When conflict emerges: Even if we disagree, we can find ways to work together and create shalom bayit, peace within our home and community.

Learning about new cultures: Tie it to b’tzelem elohim, the concept that we are all made in God’s image.

Once Upon a Potty book cover

ONCE UPON A POTTY by Alona Frankel

Purchase Book: English or עִבְרִית

Synopsis: In 1975, Alona Frankel wrote and illustrated her first book, especially for her son Michael, on how to use the potty. Thirty-two years later, Once Upon a Potty—Boy and Once Upon a Potty—Girl are the classic books on potty training and have sold more than four million copies worldwide. These children’s books help parents everywhere deal successfully with an often vexing challenge for the whole family.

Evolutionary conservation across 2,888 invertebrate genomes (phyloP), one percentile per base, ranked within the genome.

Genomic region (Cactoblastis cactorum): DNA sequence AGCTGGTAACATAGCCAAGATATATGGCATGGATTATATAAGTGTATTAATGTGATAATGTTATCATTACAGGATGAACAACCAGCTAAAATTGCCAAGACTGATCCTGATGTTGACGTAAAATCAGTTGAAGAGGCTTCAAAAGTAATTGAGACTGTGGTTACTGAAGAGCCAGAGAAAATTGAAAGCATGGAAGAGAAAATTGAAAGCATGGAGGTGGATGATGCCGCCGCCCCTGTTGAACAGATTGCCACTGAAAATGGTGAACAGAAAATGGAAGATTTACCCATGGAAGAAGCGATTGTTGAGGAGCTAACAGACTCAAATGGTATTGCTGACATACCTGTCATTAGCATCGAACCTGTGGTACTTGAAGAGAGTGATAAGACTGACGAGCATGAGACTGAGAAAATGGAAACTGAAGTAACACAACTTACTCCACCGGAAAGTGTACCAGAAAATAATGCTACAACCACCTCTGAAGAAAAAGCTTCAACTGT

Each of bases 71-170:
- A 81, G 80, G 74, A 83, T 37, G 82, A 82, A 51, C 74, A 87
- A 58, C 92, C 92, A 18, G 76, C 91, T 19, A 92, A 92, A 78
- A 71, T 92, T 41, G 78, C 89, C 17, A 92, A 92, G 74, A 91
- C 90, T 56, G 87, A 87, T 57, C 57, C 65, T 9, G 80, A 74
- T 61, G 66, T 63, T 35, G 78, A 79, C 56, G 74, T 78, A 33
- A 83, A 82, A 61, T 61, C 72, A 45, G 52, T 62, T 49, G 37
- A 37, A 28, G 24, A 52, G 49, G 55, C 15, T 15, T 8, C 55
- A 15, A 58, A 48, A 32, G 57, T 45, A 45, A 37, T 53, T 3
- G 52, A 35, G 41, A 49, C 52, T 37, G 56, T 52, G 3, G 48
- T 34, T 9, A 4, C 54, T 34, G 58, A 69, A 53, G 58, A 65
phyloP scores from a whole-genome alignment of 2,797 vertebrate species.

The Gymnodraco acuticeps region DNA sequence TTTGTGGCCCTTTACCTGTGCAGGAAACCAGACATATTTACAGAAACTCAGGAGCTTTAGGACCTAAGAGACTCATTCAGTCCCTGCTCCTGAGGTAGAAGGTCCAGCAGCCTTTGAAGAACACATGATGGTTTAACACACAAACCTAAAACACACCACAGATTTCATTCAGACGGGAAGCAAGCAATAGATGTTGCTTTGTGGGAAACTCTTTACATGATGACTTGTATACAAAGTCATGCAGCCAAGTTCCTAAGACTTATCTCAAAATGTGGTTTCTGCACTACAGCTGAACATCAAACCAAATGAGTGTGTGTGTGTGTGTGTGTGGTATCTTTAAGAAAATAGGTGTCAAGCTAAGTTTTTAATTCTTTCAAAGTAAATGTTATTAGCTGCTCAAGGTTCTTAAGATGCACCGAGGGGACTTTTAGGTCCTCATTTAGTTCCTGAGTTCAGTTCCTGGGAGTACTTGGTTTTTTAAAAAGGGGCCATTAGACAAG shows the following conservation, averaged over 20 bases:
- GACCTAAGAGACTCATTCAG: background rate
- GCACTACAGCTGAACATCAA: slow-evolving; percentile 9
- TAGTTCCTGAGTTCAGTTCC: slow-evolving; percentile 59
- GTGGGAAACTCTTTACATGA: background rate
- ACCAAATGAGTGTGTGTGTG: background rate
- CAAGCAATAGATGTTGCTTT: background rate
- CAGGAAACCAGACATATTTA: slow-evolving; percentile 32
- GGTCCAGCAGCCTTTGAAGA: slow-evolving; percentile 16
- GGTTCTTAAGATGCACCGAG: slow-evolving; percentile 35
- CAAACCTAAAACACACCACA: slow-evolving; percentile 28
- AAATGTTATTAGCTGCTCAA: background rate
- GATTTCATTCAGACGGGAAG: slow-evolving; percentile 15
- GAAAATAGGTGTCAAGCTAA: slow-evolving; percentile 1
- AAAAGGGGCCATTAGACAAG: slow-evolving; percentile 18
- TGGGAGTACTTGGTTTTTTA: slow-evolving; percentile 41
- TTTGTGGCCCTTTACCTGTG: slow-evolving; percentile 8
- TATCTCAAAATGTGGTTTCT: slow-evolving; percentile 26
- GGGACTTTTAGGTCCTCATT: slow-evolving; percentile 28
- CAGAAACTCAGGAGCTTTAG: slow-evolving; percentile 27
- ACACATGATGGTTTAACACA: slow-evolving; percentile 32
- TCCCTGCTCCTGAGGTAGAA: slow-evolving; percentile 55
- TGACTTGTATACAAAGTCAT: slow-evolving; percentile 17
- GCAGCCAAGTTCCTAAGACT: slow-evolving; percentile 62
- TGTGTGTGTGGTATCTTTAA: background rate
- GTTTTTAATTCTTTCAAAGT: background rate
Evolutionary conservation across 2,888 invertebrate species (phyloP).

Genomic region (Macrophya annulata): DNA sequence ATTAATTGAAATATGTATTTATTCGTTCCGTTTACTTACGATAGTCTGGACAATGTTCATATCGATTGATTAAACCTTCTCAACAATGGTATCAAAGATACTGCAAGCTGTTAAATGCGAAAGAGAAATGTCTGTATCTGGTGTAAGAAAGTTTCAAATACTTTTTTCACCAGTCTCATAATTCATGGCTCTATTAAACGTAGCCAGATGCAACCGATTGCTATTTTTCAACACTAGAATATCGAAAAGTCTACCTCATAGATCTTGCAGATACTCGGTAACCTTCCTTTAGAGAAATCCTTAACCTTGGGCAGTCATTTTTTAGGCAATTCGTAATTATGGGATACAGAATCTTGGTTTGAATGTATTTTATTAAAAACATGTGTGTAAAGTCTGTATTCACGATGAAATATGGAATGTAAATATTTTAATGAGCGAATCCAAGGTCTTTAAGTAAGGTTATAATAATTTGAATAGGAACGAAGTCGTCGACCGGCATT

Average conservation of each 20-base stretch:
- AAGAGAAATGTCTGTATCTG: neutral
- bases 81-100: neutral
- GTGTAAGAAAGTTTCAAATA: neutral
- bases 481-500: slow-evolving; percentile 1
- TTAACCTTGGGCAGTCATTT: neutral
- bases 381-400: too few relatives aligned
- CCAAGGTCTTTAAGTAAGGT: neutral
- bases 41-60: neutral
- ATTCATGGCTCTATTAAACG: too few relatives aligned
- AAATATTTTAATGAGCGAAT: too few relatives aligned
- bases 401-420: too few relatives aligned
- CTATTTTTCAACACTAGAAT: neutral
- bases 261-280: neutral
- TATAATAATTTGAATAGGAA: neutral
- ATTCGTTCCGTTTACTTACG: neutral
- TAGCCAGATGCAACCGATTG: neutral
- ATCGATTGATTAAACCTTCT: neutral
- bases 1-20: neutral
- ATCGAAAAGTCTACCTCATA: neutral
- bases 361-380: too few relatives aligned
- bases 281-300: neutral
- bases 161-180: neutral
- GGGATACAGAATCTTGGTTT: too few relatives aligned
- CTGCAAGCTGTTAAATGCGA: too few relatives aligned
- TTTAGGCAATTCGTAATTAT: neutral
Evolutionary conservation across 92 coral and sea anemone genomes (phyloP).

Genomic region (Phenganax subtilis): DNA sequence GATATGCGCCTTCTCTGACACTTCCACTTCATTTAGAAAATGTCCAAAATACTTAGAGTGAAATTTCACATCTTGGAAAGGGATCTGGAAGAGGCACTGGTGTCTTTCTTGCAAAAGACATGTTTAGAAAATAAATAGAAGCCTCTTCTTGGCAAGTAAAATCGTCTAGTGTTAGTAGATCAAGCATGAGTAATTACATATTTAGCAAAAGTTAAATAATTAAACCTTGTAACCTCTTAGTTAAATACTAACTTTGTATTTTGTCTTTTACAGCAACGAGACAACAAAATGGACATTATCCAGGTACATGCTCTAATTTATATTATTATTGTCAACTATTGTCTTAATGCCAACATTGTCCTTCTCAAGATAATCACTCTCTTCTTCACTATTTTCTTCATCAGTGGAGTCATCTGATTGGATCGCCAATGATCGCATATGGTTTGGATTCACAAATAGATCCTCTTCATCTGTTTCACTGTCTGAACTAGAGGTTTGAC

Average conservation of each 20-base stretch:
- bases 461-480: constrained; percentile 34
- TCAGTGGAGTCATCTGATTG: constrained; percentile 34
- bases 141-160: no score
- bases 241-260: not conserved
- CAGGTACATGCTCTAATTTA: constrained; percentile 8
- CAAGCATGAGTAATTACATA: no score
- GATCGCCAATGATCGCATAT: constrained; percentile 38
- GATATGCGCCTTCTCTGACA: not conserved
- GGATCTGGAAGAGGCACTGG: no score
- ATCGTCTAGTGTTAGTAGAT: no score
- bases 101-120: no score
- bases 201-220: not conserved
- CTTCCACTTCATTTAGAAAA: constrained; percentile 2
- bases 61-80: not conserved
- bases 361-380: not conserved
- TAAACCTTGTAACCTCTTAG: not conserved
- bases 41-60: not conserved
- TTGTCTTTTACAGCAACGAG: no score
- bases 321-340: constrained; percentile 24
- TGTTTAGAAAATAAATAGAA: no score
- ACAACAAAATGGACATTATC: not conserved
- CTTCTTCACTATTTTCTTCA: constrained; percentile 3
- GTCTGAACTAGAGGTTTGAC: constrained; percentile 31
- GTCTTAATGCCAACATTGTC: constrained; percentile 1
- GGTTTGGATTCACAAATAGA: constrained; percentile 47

Suggestions for sharing this book: 

When children are potty training: This book uses simple language and colorful illustrations to unpack the process of using the toilet, in a child-appropriate way.

A planning note: The language used for body parts and bodily functions are not the proper names, and we know that families all have different ways of approaching this. Additionally, there is a ‘girl’ version and a ‘boy’ version of this book, and the language in each is specifically gendered. Read through the book in advance and decide the language most appropriate for your group.


Purchase Book: English or עִבְרִית

Synopsis: Little Nina will not go to bed. Not when the adults are having so much fun in the other room without her! Before her exasperated parents can catch up, Nina escapes her bedroom and races through the house, sampling cakes, and stirring up trouble. With Nina on the loose, a cordial family party becomes a wild good time, as her aunts and uncles join in the riotous fun. Finally, it’s time for the guests to leave, and it is bedtime at last—not just for Nina, but for the entire exhausted family.

Suggestions for sharing this book: